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The broadband revolution may not be televised (or streamed)

By - World Infrastructure Journal

The broadband revolution may not be televised (or streamed)

The explosion in the number of alternative telecommunications networks, or ‘alt-nets,’ may initially seem to be indicative of a healthy market response to the growing demand for faster, more competitively priced, telecom connections from consumers. However, due to a lack of regulation and oversight, that response to demand has created an investment bubble that threatens to jeopardise the UK’s telecoms infrastructure.


The ongoing installation of fibre cables under London by BAI Communication signals the arrival of a new age in digital connectivity. The new telecommunications infrastructure, which is being housed in a network of tunnels formerly used to supply power to trams, will allow passengers on the London Underground to access the internet as they travel – and will also drastically improve connection speeds for already connected businesses and individuals. This installation, however, also signals the arrival of alternative networks (or alt-nets) and a new era for the UK telecommunications market.

Given that many experts estimate that consumer demand for ‘gigabit speed’ internet will skyrocket in the coming years – and that the faster connection will come at an accordingly higher cost – it is easy to see why over 50 alt-nets, with financial backings in the billions, have emerged seemingly out of the woodwork. And, in many ways, the emergence of smaller companies would seem to be a positive. Stoking competition in what has previously been a market dominated by a few big names, these new telecoms providers will force large groups like Virgin Media and BT to improve their pricing option and rationalise their internal infrastructure. Moreover, by targeting customers in rural and underserved areas, or by reaching out to partner with other telecoms companies, alt-nets have quickened the pace of broadband’s arrival while also expanding the scope of its rollout. The issue, however, is that in their haste to make a land grab in the rapidly expanding ultrafast broadband market, many of these alt-nets are making promises that they can’t deliver on.


As more and more alt-nets aim to stake their place in the increasingly crowded UK broadband market – backed by large funds such as Macquarie, Oaktree Capital Management, Warburg Pincus, and the Universities Superannuation Scheme (the UK’s largest private pension scheme) – they run the risk of stepping on each other’s toes. Already, according to management consultancy Analysys Mason, there are almost 75 million lines set to be constructed in the UK. That number is only set to increase, even though there are less than 40 million premises in the entire country. Even more concerning, there are a number of alt-nets that are, in the words of Olaf Swantee (the chair of Community Fibre), just “PowerPoint presentations and no teams on the ground. ” They have may have “opened the street and had a look but they haven’t got a permit yet. ”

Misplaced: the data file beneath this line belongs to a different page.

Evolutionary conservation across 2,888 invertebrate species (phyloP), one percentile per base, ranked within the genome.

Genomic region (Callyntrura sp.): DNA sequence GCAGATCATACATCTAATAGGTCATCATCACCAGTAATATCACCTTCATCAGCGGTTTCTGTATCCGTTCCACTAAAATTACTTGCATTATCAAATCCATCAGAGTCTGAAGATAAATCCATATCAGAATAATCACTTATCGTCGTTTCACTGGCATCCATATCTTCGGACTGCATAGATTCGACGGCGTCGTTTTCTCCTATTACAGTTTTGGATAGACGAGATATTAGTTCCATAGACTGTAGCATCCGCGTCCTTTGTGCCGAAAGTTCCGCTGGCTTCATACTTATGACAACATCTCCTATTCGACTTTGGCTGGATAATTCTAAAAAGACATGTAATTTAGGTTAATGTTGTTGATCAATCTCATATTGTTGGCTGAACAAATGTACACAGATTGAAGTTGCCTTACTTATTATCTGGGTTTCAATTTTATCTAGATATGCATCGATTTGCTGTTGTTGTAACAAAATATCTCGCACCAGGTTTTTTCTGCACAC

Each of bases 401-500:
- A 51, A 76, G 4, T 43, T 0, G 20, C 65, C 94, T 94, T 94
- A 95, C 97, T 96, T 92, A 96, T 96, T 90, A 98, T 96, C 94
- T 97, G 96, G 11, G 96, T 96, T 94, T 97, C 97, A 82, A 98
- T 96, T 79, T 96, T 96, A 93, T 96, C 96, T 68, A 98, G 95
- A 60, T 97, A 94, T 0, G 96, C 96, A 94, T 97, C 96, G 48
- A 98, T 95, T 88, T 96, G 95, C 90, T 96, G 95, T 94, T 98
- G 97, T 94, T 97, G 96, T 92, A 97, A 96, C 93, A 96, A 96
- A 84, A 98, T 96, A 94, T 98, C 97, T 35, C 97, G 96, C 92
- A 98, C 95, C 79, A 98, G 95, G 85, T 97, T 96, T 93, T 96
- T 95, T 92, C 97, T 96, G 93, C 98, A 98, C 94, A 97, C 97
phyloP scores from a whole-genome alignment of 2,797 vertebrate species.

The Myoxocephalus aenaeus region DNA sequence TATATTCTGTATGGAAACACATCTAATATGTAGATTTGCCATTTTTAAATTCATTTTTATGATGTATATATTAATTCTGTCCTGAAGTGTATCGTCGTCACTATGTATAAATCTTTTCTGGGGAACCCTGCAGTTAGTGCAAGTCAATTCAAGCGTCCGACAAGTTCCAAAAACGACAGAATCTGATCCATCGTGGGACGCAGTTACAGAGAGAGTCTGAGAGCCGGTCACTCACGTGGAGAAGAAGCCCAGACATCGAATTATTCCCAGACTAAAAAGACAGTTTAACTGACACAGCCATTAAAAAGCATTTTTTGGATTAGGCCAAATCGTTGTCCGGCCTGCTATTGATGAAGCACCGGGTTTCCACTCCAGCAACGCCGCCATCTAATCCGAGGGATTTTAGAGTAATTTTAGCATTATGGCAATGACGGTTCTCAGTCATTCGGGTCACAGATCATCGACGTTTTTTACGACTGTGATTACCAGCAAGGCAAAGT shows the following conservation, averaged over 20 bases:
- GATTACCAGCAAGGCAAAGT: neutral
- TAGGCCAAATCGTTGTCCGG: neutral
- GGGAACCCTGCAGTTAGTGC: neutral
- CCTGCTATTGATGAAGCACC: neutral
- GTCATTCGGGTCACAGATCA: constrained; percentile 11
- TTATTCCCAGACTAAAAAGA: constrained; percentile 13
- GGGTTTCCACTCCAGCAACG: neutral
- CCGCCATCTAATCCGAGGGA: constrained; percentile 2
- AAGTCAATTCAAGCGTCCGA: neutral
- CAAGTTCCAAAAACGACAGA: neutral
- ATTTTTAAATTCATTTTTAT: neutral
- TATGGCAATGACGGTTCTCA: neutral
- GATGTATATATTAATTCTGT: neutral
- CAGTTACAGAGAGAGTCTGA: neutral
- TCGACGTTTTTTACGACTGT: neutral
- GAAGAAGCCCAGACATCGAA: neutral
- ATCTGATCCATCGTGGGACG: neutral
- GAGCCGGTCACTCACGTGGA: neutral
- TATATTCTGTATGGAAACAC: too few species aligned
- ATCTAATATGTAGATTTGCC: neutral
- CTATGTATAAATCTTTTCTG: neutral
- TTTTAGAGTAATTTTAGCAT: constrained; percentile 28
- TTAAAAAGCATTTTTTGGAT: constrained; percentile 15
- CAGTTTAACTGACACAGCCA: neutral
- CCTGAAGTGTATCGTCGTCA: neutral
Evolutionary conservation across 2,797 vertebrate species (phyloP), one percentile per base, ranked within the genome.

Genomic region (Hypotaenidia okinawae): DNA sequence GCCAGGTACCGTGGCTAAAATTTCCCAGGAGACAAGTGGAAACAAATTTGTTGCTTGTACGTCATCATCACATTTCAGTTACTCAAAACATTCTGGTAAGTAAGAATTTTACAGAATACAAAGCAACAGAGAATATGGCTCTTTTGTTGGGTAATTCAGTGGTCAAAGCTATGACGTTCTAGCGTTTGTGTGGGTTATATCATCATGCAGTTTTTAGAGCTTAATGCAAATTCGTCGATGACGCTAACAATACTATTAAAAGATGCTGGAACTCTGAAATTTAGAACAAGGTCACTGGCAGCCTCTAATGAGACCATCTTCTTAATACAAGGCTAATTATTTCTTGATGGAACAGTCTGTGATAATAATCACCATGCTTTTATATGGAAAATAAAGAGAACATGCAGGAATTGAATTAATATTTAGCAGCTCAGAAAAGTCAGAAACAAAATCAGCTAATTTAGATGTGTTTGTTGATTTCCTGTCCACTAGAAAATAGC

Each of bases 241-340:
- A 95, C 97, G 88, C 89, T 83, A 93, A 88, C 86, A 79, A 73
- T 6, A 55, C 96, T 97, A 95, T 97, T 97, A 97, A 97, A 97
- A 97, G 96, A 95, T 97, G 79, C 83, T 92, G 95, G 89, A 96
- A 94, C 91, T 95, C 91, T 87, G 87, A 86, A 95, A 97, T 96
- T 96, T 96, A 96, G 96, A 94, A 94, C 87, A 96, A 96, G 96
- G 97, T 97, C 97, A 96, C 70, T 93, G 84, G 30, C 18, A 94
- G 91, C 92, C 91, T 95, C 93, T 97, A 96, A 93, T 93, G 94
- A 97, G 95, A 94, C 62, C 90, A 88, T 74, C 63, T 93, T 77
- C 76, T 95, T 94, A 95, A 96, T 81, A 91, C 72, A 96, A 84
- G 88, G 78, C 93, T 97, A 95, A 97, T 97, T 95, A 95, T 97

As such, while the opportunity to alt-nets afforded by the expansion of high-speed broadband is, to quote Olaf Swantee, “still huge,” the reality is that the market is already beginning to close-up. In the last three years the percentage of UK households with a full fibre connection has risen from four per cent to 21 – making it somewhat concerning that, according to Ofcom, applications to lay fibre have boomed in recent months.

The alt-nets are, themselves, aware of the unsustainability of this model. As more and more seek to populate and impact the UK market, there will be an eventual consolidation process that will see large firms incorporate the infrastructure of smaller companies – similarly to how NTL hoovered up many of the small cable companies that attempted to compete with the major providers in the UK in the 1980s and 1990s. The risk, however, is that many companies have misjudged their valuation and will fail to deliver the promised returns to their investors (many of which are pension schemes).

While alt-nets have stoked a spending frenzy amongst broadband providers that will drastically hasten the pace of a widespread fibre rollout, they have also created a financial bubble that is seeing major providers such as BT increase their spend despite falling revenues. Therefore, there is a clear case to be made for Ofcom to be empowered to regulate the broadband market more heavily – especially if the UK hopes to use the expanded availability of high-speed broadband to power its efforts to ‘level up. ’


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